Share this post


Link to post
Share on other sites

My POTS symptoms started after I was kicked in the head by one of my students. (I'm a Special Ed teacher) She kicked me right between the eyes. I first passed out a week to the day after I got kicked.

Share this post


Link to post
Share on other sites

My "Road to Pots" has been a long one. I believe it all started the day before Thanksgiving 1994 (yes, I remember the exact date) when I fell ill with a debilitating flu that eventually was diagnosed as Chronic Fatigue Syndrome and fibromyalgia. Then May 30,2003(I remember the exact date again), I awoke with horrible nausea and eighteen months later was diagnosed with idiopathic gastroparesis. Following a bout of obstipated constipation, I was diagnosed with autonomic neuropathy in February of 2008.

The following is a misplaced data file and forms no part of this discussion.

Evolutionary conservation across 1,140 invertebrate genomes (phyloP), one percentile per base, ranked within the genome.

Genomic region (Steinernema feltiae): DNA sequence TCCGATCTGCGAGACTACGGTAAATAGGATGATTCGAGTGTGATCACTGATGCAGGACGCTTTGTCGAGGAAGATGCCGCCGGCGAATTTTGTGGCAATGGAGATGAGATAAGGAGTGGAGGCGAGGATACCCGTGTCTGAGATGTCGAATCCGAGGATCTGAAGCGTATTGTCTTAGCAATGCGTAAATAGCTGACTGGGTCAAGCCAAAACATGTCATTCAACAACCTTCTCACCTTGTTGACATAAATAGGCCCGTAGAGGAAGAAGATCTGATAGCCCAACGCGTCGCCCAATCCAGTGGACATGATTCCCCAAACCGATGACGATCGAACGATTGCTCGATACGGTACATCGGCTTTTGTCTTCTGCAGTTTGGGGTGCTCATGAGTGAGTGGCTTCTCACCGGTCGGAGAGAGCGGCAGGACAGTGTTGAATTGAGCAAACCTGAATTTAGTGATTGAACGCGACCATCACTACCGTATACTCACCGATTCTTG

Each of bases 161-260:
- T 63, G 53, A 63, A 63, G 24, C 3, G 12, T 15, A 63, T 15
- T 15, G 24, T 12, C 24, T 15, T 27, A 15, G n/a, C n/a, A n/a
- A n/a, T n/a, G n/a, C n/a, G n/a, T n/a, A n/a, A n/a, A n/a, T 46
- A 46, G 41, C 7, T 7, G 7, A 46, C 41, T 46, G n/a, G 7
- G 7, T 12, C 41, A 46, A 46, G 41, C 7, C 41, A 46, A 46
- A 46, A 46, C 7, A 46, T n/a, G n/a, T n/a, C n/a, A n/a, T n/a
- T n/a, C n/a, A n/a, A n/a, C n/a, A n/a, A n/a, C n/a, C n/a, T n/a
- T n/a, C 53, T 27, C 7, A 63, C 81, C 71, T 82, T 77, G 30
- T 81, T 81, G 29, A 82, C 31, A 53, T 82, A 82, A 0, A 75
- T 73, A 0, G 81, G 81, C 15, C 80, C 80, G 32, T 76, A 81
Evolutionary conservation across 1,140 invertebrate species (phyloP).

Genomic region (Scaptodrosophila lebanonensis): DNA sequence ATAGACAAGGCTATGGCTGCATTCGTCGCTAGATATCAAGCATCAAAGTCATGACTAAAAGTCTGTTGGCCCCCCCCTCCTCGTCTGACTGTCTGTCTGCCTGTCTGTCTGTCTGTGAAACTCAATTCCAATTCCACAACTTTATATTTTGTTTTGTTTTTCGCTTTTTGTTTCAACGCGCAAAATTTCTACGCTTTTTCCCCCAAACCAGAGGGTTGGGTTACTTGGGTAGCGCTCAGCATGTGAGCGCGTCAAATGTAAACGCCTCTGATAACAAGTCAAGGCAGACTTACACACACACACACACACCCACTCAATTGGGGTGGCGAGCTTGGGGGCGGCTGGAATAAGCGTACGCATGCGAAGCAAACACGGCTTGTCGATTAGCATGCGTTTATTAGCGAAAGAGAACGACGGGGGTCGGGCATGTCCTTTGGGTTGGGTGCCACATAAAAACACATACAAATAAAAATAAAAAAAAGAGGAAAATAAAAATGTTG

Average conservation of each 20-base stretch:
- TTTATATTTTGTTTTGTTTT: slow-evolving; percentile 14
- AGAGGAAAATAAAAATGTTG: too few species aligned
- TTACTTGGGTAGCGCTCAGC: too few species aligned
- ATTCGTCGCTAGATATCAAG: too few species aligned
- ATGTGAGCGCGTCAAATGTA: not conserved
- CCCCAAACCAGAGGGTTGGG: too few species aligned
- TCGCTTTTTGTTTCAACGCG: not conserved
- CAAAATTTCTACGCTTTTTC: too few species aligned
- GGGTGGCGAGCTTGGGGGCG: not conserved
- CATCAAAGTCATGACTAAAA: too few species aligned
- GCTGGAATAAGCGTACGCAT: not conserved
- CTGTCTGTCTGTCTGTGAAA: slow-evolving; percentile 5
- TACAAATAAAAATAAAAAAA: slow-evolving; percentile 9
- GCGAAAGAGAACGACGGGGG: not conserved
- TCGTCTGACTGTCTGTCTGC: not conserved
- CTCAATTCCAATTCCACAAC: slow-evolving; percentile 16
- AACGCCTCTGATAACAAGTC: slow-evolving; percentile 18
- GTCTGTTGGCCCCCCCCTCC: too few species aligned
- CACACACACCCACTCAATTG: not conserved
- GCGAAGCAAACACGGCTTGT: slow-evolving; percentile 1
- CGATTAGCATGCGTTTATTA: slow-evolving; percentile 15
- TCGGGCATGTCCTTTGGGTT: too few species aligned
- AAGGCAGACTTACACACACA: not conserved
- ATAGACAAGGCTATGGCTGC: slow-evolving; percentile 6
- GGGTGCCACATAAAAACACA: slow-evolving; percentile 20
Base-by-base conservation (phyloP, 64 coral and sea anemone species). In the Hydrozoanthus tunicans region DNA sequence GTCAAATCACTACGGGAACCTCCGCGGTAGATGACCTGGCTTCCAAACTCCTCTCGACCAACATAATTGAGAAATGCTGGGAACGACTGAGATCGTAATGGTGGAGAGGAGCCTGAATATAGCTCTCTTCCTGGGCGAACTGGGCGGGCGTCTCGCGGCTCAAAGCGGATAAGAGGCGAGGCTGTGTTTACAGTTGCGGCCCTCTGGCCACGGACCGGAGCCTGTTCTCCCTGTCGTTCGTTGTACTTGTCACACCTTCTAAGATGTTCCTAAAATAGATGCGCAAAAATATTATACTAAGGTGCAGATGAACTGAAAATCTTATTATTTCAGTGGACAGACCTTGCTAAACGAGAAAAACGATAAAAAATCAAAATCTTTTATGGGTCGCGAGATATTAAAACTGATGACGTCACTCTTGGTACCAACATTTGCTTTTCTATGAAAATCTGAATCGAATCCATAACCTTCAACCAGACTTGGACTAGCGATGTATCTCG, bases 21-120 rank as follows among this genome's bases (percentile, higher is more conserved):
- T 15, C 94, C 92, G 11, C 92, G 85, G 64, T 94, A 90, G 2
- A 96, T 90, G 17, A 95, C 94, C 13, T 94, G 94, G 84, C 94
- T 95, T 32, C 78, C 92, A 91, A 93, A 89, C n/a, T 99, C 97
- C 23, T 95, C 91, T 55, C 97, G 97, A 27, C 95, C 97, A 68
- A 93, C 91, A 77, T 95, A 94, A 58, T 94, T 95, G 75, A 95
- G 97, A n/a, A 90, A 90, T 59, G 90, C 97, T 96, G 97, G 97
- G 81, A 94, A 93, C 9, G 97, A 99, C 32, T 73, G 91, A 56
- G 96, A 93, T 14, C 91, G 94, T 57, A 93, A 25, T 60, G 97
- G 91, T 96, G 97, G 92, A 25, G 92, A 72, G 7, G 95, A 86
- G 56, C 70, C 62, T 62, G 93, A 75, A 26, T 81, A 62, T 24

In March of 2009, I began having extreme breathlessness whenever I walked a short distance. Cardiac and pulmonary tests were normal. Finally, my GI referred me to Vanderbilt in July of 2010 and I officially was diagnosed with POTS in September 2010. The neurologist has diagnosed my conditioned as idiopathic autonomic neuropathy and believes my first symptom of this disorder was the Chronic Fatigue Syndrome and the disorder has progressed from there. She feels that for my POTS, as well as for my CFS and gastroparesis, the disorder will never completely disappear, but it won't become more severe either. Instead, the symptoms will wax and wane and with time, the severity of the symptoms should decrease.

So, I guess my POTS started from an illness. Who knows? Only thing I know is that I have it and it has changed my life forever!